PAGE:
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Seven principles of tissue density recovery

Restoring tissue density is a massage technique based on the theory of Linda LePelli, which states that pain in the structures of the musculoskeletal system is directly related to an increase in tissue density. By restoring normal tissue density, you will thereby relieve your client of pain. In addition, by carefully assessing and comparing the density of different tissues of the client, it is possible to accurately diagnose various problems with the musculoskeletal system before, during and after therapy.

To get started, let us turn our attention to the tissue density rating scale developed by Linda.

Level 0 = sluggish fabric, “hanging”, does not resist the force of gravity. This tissue density indicates that a person has recently lost a significant percentage of body weight or the presence of deep wrinkles. In addition, with age, in many people, the skin and other tissues of the chin acquire just such a density. You may have the feeling that the superficial tissues seem to have separated from the deep ones, and they, in turn, often respond with pain upon palpation, and their borders are very easy to determine.

Level 1 = tissues are supple, but retain tone: this is the most natural, healthy state of tissue. The skin and other tissues are well hydrated, easily palpated, muscles, bones, tendons and ligaments are well felt. Such tissues are usually warm and do not respond to pain on palpation.

Level 2 = the tissue is dense, its palpation, especially rather deep, always causes pain, when probing several adjacent muscles, it may seem as if they are “merging” together. The second level is increased tissue density.

Level 3 = tissues are tense, on palpation they are almost like rubber and respond very poorly to mobilization.

Level 4 = fabrics are very hard, rigid and motionless.

So, having a general idea of ​​what “tissue density” is in the understanding of Linda LePelli (we will discuss narrower issues on Thursday), let’s look at the basic principles of her author’s approach to massage.

First principle

Work first with the area that hurts the most. It is getting rid of pronounced pain that cares for the client, and after it mobility disorders will also go away – after the first session you and your client will notice changes for the better. Moreover, sometimes intense pain in one area does not adequately assess the severity of symptoms in others – another reason to get rid of it as soon as possible.

Second principle

Before you work through the fabrics, warm them up – heat makes the fabrics more supple. Stekko S. (2015) states: “It has been shown that when the temperature rises to more than 40 degrees C [104 degrees F], the three-dimensional superstructure of the chains of hyaluronic acid through inter- and intramolecular water bridges (Van der Waal forces and hydrophobic forces) gradually collapses. This reduces the viscosity of HA with loose connective tissue, usually located inside and under the deep fascia and muscles (p. 64, Fig. 3.3). ”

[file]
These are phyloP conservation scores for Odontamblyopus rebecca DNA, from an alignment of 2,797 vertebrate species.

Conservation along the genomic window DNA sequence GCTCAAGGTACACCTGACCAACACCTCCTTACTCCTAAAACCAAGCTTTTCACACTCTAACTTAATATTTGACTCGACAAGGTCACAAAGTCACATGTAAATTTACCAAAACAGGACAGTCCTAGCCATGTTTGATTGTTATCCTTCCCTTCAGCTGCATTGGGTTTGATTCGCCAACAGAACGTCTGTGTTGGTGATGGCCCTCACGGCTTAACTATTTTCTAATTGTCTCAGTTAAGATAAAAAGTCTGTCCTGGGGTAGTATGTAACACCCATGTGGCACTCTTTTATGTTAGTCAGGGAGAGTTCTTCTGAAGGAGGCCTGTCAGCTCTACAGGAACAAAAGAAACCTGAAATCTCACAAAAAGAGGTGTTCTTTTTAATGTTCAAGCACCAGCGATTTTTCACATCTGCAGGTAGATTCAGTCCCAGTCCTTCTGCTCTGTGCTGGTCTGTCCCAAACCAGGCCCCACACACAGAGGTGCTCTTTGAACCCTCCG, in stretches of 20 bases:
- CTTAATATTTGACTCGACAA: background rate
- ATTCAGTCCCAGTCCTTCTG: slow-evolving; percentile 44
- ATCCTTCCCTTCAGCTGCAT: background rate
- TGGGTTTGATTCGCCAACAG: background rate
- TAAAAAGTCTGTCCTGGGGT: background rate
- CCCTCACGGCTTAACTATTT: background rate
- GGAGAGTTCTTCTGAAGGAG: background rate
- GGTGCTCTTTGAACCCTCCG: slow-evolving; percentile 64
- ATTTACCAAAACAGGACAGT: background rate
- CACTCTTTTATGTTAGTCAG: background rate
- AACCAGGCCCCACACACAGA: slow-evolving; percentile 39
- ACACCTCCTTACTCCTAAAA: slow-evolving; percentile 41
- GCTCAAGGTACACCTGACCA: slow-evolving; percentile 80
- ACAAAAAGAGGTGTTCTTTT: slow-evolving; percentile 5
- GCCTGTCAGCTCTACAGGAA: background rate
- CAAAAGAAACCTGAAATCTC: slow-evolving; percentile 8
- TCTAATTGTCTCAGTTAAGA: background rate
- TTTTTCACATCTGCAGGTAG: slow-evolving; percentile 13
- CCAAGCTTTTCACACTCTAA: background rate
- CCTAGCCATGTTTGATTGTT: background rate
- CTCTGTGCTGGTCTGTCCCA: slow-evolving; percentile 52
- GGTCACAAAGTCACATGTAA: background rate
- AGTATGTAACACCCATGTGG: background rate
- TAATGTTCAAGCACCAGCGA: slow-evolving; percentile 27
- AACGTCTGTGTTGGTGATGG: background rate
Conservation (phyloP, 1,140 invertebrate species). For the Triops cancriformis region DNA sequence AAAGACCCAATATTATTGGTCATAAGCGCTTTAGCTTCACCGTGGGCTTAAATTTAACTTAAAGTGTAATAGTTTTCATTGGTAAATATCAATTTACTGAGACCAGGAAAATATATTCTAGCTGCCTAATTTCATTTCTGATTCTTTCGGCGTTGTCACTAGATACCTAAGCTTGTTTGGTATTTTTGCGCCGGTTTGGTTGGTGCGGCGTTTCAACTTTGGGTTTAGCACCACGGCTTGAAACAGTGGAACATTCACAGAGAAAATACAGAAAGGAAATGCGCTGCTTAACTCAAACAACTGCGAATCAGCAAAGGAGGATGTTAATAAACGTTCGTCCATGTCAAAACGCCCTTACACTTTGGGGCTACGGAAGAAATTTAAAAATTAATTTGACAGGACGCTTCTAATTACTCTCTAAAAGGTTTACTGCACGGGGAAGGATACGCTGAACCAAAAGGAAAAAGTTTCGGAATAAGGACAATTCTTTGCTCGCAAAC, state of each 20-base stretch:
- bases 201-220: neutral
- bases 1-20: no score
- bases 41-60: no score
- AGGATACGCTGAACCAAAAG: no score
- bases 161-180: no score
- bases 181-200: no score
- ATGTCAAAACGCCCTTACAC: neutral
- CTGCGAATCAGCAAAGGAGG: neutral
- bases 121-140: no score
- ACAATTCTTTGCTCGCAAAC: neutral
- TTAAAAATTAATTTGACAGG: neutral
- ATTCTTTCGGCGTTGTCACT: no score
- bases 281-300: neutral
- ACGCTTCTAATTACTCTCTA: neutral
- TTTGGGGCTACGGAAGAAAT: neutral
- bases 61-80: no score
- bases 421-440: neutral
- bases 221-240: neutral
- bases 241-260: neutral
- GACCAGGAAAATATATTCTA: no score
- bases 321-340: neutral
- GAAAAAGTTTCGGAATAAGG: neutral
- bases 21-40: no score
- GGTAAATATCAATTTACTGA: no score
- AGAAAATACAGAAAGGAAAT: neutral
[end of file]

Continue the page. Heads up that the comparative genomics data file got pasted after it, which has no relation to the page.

Reducing the viscosity of HA leads to softening of tissues. The author also notes that this effect, which occurs when the temperature rises, is temporary and suggests that the overstrain of some muscles and other tissues, which is observed in many people in the morning, is due to the fact that at night we lie almost motionless, the temperature of the tissues rises, and the viscosity of the HA increases. She summarizes the following: “If the viscosity change is insignificant, only a minimal temperature increase is enough to restore the normal functionality of the fascia.”

Third principle

The area you work with must constantly move! During movement, friction occurs, and during friction, the temperature rises and the blood supply to the tissues improves. Poor blood circulation and a decrease in the flow of fluid to the tissues lead to a loss of their elasticity, they shrink and become harder.

Fourth principle

Work with an area comparable to the coverage of your two palms. To evenly warm up and mobilize tissues, thereby relieving pain from the client as soon as possible, you should focus your attention specifically on areas of increased tissue density. If you spray your strengths while working with a larger area, you simply will not be able to raise its temperature to the required values.

Fifth principle

Work with one target area for at least 45 minutes. Based on my clinical experience, continuous work and warming up tissues at such a time interval at the first session leads to a significant decrease in tissue density, relieve pain and improve mobility. Often massage therapists who practice my technique, but do not know all its aspects, argue that such manipulations have only a temporary effect, but the thing is that they simply do not devote enough time to working with tissues.

Sixth principle

Before a session of restoring tissue density, the client should drink plenty of water throughout the day – as we have already noted, adequate hydration of the whole organism is necessary to restore normal tissue density.

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Seven principles of tissue density recovery
Restoring tissue density is a massage technique based on the theory of Linda LePelli, which states that pain in the structures of the musculoskeletal system is directly related to an…